hey guys reading deitel book and have a little problem with the code that I cant understand

#include <iostream>

using std::cout;
using std::endl;

#include <iomanip>

using std::setw;

int main()
{
   // define array sizes
   const int responseSize = 40;   // size of array responses
   const int frequencySize = 11;  // size of array frequency

   // place survey responses in array responses
   int responses[ responseSize ] = { 1, 2, 6, 4, 8, 5, 9, 7, 8,
       10, 1, 6, 3, 8, 6, 10, 3, 8, 2, 7, 6, 5, 7, 6, 8, 6, 7,
       5, 6, 6, 5, 6, 7, 5, 6, 4, 8, 6, 8, 10 };

   // initialize frequency counters to 0
   int frequency[ frequencySize ] = { };

   // for each answer, select value of an element of array
   // responses and use that value as subscript in array
   // frequency to determine element to increment
   for ( int answer = 0; answer < responseSize; answer++ )
      ++frequency[ responses[answer] ];

   // display results
   cout << "Rating" << setw( 17 ) << "Frequency" << endl;

   // output frequencies in tabular format
   for ( int rating = 1; rating < frequencySize; rating++ )
      cout << setw( 6 ) << rating
           << setw( 17 ) << frequency[ rating ] << endl;

   return 0;  // indicates successful termination

} // end main

OK , please tell me about these things , what happents when we say int frequenct[frequencysize] = {} . does it do a thing or if it doesent why should the writer put that bracket open and bracket close , he could have not writen it , and the second part is ++frequent [ responses[answer]] two things about it first of all what will be ++ and a little talking about it , like which element in array will change ? thats all tnx

what happents when we say int frequenct[frequencysize] = {} . does it do a thing or if it doesent why should the writer put that bracket open and bracket close

Read the comment for that line. It says "initialize frequency counters to 0". That should give you a hint of what the empty braces do. To be more specific, if you have an initializer where the number of items in the initializer is less than the number of items in the array, the remaining items in the array will be default initialized. So this:

int a[10] = {22, 33, 44};

Will initialize a[0] to 22, a[1] to 33, a[2] to 44, and all other elements to 0 since 0 is the default value for int.

and the second part is ++frequent [ responses[answer]] two things about it first of all what will be ++ and a little talking about it , like which element in array will change ?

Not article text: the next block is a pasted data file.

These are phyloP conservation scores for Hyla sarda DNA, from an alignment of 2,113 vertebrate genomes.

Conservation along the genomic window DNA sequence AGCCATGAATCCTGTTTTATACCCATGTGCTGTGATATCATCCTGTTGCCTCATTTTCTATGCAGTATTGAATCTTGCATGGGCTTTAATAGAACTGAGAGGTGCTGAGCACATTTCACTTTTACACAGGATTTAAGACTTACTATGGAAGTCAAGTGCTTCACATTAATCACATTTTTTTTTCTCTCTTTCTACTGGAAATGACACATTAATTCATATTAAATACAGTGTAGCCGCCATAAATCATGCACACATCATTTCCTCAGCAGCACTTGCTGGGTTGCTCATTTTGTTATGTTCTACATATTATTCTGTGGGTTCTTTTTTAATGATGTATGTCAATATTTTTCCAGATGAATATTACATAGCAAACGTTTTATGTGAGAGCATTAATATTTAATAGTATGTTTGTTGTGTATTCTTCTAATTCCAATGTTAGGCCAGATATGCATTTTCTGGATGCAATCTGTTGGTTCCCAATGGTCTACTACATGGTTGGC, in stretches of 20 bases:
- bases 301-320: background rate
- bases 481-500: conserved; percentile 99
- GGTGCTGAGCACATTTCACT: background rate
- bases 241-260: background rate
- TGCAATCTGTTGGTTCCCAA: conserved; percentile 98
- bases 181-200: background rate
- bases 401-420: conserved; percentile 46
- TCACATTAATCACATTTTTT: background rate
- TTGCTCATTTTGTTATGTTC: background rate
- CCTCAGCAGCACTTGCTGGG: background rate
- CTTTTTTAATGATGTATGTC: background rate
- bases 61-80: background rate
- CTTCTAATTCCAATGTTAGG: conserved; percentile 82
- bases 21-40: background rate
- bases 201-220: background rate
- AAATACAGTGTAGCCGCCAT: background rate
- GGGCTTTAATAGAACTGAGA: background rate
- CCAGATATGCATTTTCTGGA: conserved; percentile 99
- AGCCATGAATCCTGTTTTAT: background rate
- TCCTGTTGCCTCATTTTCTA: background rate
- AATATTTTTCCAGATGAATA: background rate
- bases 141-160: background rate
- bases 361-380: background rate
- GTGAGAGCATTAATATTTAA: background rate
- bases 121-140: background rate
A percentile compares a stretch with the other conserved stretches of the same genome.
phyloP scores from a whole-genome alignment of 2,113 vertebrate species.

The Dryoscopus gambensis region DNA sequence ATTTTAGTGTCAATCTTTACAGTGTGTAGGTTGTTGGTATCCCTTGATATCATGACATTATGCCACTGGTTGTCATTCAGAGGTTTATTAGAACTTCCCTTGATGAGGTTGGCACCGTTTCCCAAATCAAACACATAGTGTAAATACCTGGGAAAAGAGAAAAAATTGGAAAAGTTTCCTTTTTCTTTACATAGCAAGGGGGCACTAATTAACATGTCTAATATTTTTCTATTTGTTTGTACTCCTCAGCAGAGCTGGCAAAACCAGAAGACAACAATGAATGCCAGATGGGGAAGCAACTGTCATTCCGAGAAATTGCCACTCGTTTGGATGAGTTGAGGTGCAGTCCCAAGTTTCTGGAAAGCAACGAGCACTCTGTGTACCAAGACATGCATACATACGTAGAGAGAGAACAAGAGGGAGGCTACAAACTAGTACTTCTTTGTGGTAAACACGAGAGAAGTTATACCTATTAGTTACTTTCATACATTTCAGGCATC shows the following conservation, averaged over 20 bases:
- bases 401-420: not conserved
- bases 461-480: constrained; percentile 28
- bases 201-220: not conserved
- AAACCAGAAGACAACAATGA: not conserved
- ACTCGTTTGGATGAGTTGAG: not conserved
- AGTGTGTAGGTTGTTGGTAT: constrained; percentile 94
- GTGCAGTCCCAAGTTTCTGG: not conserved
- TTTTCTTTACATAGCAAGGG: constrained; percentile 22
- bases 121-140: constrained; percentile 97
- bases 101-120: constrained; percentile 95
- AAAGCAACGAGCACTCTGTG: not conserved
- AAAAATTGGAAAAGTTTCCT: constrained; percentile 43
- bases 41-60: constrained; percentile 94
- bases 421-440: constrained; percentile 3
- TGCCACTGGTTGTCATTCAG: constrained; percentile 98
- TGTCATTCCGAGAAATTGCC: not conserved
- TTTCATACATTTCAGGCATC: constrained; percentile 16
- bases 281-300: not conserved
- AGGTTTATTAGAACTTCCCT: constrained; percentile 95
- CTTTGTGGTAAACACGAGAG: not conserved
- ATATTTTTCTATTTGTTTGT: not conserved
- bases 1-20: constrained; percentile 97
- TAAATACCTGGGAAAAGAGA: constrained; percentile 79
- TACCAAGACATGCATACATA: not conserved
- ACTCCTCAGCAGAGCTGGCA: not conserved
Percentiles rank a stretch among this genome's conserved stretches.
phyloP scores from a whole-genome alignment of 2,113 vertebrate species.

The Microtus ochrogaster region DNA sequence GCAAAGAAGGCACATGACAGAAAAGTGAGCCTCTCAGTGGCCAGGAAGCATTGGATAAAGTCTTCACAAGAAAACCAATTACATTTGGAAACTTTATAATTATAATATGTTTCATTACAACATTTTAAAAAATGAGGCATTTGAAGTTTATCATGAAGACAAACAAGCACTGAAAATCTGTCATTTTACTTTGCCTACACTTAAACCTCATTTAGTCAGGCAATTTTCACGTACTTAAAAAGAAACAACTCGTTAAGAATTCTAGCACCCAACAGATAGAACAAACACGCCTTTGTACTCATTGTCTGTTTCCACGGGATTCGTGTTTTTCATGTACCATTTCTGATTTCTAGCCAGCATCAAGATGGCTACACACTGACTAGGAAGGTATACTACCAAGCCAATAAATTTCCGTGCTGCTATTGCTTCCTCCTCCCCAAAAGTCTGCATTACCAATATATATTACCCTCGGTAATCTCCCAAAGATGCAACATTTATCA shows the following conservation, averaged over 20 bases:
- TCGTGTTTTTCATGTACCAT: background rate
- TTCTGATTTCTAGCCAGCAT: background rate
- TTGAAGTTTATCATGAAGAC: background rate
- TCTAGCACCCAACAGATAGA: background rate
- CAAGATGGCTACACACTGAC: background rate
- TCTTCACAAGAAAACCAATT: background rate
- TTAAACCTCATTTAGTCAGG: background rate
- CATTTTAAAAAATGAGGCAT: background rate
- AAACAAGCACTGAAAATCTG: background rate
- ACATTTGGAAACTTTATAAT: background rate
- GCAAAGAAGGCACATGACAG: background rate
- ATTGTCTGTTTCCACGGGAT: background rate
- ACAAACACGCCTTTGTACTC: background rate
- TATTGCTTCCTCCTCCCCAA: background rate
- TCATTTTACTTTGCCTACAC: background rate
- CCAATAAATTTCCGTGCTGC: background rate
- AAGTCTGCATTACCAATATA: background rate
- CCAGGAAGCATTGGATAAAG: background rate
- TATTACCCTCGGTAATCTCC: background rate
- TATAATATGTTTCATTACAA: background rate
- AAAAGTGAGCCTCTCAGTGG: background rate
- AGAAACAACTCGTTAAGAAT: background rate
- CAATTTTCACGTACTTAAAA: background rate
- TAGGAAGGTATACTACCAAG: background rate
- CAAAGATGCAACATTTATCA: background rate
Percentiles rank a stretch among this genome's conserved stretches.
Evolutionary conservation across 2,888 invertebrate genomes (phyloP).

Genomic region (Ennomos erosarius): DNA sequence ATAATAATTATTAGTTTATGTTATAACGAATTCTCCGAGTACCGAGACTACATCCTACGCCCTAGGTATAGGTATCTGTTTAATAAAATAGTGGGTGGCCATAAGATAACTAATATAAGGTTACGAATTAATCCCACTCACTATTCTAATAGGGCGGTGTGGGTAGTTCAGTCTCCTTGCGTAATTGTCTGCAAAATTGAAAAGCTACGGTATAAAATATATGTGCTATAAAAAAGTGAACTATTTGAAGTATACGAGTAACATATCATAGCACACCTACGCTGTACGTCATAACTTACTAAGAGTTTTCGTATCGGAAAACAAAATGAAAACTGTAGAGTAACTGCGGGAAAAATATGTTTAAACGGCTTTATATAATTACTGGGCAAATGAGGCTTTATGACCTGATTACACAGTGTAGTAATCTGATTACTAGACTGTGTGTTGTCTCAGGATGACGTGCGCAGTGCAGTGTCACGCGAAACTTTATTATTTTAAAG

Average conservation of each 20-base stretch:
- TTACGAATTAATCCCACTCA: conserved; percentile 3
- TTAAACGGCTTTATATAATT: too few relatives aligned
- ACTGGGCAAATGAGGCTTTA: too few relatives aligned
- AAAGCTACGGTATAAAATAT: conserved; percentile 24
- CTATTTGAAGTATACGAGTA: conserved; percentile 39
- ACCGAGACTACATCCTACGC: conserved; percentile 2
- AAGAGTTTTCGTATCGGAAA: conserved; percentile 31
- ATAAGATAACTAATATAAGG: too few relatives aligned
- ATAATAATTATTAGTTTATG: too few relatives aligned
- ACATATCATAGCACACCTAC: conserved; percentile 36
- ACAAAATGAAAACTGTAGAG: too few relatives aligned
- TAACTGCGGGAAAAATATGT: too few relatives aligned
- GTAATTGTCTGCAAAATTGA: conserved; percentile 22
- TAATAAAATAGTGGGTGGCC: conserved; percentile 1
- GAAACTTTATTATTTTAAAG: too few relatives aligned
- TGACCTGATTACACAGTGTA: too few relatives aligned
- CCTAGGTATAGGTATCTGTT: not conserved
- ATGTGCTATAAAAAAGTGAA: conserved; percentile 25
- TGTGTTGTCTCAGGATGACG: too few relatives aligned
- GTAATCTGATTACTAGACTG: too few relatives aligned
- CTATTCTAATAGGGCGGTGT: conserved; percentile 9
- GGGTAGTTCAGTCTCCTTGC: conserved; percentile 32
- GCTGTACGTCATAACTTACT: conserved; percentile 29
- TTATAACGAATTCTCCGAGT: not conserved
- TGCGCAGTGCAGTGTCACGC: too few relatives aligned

Let's simplify first, because using an array item to index another array can be visually overwhelming if you're not used to it (and sometimes even if you are):

{
    int index = responses[answer];

    ++frequent[index];
}

Does that help make what's happening more clear?

line 22 tels the compiler to initialize an empty array. Line 28 does not make any sense to me. If you want to increase the element that you find you would use the post increment operator not the pre increment operator.

If you want to increase the element that you find you would use the post increment operator not the pre increment operator.

The prefix operator is a better practice when the result of the expression doesn't matter. The reason for this is because conceptually prefix increment and decrement are faster due to no need for a temporary. Prefix increment works conceptually like this (not valid C++):

int& operator++()
{
    value = value + 1;
    return value;
}

While postfix increment works conceptually like this (still not valid C++):

int operator++(int)
{
    int temp = value;
    value = value + 1;
    return temp;
}

If you need the result then the difference matters because it's the difference between evaluating to the unincremented value versus the incremented value. But for statements like ++value; versus value++;, the result is ignored. Therefore it's best to use the version that has potential to be faster: ++value;.

For built in types it's largely a moot point because even the first C compiler optimized away the conceptual temporary. I think even Miracle C (the canonical "bad" compiler) performs this optimization. However, C++ introduces user-defined types, where the temporary may not be optimized away. You'll notice that people will recommend prefix increment or decrement for iterators rather than postfix, and this is the reason why.

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